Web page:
In today’s manufacturing plants, robots are the foundational element of high volume automation and are used extensively in various operations. Manufacturing plants have to juggle two critical and often conflicting requirements: the greater demand and the higher quality. This requires manufacturing high quality products while meeting a very high production rate. The robots interact with the objects by using an arm and an end-effector that is a key interface between the robot and the component or product that needs to be handled. The robot arms are built for multi-purpose tasks. While many end-effectors look similar to one another; they are designed, built, and optimized for a specific task and specific part geometry. This makes them very inflexible in handling variations in component shape or the task. Thus, a typical end-effector consumes a considerable amount of engineering time and adds extra cost to the final product.
In this talk I will address this problem with two distinct approaches. In the first part, I will discuss motion planning for Dynamic Regrasping to alternate grasp configurations of the object with respect to the task to be done. I would talk about two types of dynamic regrasping manipulations using a robotic arm and a simple non-dexterous gripper. Thus, the same arm can grasp multiple parts and perform multiple operations on the same part, and by that decrease the number of robotic arms in the plant. The second part of the talk will focus on 3D-printed under-actuated hands. Such hands are appealing but present challenges due to the difficulty of acquiring analytical models. I will discuss advanced approaches for control and motion planning to perform in-hand precise manipulation. By learning a stochastic state transition model of the hand, model-based reinforcement learning and belief space planning can be utilized for robust motions, allowing high dexterity and low cost.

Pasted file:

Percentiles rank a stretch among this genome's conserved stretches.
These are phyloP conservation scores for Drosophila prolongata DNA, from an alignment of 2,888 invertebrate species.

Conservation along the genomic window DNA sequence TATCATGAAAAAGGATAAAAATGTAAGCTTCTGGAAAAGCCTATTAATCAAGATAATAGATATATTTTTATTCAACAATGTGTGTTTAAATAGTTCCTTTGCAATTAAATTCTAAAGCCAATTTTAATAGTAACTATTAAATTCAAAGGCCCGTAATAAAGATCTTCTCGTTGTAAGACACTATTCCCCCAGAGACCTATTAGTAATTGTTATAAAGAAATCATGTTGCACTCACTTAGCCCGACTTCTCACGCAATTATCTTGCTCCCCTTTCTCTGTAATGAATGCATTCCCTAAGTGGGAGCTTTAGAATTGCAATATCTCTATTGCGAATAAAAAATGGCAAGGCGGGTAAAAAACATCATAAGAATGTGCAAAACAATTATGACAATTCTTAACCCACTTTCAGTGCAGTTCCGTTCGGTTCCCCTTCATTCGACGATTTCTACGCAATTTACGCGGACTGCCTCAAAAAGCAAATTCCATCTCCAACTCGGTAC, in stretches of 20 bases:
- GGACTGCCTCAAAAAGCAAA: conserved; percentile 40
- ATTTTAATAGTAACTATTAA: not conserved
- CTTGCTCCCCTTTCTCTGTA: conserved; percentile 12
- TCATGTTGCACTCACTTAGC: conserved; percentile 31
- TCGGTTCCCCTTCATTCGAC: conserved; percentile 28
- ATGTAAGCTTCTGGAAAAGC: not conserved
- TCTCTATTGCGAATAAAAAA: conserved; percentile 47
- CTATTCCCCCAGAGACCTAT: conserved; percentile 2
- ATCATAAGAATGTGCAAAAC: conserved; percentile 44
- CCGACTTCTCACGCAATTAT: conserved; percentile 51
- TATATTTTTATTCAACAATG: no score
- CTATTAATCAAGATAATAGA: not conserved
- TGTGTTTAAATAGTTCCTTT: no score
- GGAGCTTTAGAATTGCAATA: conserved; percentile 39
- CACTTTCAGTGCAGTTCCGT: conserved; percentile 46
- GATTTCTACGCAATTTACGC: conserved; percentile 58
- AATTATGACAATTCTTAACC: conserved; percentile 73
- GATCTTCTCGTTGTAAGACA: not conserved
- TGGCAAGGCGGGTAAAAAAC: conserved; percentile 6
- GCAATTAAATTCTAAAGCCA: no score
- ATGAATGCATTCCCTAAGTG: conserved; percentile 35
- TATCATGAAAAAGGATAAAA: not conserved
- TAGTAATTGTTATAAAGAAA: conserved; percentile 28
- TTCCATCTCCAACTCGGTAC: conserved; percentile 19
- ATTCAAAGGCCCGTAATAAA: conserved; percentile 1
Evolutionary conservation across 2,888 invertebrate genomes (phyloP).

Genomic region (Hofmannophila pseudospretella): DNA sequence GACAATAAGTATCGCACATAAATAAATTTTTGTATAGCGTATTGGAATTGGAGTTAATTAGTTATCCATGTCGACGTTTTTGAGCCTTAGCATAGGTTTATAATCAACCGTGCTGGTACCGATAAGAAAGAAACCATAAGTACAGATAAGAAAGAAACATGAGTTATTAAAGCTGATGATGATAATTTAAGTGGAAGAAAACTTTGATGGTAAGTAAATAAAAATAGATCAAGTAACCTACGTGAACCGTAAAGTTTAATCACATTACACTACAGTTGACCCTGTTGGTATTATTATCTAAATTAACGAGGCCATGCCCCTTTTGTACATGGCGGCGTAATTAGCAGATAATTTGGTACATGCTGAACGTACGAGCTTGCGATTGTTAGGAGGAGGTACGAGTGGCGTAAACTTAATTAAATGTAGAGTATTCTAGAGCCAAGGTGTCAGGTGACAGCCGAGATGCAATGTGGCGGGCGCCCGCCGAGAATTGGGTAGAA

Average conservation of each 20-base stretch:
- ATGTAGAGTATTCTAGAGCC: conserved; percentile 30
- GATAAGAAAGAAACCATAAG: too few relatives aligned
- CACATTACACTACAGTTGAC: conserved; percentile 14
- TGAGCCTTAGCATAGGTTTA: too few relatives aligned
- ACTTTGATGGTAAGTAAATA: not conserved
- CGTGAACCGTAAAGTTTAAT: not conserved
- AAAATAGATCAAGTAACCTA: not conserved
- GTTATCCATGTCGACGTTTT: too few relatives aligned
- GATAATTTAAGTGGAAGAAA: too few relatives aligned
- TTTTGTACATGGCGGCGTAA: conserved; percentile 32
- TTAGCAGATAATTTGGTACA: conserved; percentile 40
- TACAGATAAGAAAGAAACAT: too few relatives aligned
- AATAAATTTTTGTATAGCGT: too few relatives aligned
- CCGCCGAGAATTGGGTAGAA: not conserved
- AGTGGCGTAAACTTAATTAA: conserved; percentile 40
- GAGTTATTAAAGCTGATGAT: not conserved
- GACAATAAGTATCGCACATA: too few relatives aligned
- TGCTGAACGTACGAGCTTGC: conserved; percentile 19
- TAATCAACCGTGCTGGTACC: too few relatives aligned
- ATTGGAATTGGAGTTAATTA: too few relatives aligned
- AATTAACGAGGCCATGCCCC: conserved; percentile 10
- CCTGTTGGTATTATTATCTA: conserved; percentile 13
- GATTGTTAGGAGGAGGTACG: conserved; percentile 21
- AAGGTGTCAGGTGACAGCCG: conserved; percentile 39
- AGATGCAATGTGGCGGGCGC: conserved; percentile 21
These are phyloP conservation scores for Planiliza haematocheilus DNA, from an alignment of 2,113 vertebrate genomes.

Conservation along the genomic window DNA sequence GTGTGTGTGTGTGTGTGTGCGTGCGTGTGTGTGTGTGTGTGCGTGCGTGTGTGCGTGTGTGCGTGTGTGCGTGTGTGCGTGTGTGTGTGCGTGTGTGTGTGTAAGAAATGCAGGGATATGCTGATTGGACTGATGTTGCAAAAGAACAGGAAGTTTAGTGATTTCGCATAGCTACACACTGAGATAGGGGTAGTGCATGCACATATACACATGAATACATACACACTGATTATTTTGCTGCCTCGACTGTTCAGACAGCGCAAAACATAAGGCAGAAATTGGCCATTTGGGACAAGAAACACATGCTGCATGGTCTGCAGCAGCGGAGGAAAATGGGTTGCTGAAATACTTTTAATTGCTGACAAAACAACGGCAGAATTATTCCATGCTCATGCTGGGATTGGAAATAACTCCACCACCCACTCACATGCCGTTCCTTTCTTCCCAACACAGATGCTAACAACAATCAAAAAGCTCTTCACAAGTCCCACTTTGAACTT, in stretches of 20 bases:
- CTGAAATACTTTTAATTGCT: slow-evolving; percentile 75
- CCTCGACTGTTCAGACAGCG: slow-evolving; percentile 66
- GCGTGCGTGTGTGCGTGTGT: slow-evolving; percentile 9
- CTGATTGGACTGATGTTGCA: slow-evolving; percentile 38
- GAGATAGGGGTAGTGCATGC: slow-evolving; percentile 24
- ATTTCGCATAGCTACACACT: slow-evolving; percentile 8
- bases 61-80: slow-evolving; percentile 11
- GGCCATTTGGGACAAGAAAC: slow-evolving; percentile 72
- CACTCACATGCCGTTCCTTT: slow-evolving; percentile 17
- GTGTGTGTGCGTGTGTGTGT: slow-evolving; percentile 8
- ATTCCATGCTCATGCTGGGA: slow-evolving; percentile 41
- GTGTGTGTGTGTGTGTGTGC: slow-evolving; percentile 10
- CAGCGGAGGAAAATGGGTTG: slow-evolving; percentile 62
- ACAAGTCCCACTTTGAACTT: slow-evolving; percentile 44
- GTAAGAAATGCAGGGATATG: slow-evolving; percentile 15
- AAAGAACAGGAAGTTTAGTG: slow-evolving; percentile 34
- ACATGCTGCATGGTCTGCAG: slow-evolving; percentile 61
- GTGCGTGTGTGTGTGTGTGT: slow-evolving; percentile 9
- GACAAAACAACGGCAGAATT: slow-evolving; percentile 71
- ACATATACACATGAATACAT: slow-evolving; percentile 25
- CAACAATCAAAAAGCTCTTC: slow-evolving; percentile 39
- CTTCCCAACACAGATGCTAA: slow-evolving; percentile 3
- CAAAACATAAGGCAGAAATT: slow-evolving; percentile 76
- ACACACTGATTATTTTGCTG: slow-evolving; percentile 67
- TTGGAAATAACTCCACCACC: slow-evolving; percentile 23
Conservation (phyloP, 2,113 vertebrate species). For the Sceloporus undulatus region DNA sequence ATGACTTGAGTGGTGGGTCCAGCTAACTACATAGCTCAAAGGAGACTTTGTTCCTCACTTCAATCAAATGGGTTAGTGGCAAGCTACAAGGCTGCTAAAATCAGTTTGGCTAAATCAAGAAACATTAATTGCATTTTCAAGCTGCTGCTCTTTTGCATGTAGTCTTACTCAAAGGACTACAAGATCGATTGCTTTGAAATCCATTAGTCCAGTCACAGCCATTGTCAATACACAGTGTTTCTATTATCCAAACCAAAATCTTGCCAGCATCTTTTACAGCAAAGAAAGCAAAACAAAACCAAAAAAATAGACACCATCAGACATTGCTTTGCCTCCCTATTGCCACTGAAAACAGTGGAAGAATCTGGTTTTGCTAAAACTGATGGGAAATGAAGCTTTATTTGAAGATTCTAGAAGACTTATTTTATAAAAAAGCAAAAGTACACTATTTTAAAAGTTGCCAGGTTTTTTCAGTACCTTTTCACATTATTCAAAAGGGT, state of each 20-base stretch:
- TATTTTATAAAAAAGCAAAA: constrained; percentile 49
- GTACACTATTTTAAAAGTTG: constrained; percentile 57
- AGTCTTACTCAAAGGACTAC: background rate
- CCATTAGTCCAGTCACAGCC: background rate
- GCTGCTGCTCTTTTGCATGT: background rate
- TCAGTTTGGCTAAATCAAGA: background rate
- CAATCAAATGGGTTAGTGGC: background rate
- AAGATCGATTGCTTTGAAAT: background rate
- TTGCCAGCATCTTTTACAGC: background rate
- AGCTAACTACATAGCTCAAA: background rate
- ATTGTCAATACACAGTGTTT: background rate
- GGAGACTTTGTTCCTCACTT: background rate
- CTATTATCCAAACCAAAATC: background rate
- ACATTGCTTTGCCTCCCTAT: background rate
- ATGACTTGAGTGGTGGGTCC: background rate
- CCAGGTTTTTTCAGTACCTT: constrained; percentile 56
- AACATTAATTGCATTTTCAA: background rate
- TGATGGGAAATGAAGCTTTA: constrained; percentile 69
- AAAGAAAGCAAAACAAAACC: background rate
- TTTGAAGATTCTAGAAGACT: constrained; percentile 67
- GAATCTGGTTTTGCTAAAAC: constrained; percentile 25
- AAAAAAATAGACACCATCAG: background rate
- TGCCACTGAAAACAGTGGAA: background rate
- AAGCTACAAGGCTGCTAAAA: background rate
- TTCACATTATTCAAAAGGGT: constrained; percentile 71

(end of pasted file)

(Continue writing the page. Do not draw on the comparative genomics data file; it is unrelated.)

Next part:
Avishai Sintov received his B.Sc., M.Sc. and Ph.D. degrees in Mechanical Engineering from Ben-Gurion University of the Negev, in 2008, 2012 and 2016, respectively. There, he was also a lecturer and a teaching assistant. Currently, he is a Post-doctoral research associate in the Department of Computer Science at Rutgers University. Previously, he was a post-doctoral research fellow in the Coordinated Science Laboratory at the University of Illinois at Urbana-Champaign. His interests include motion planning, grasping and regrasping synthesis, dynamic manipulations, machine learning and robot design.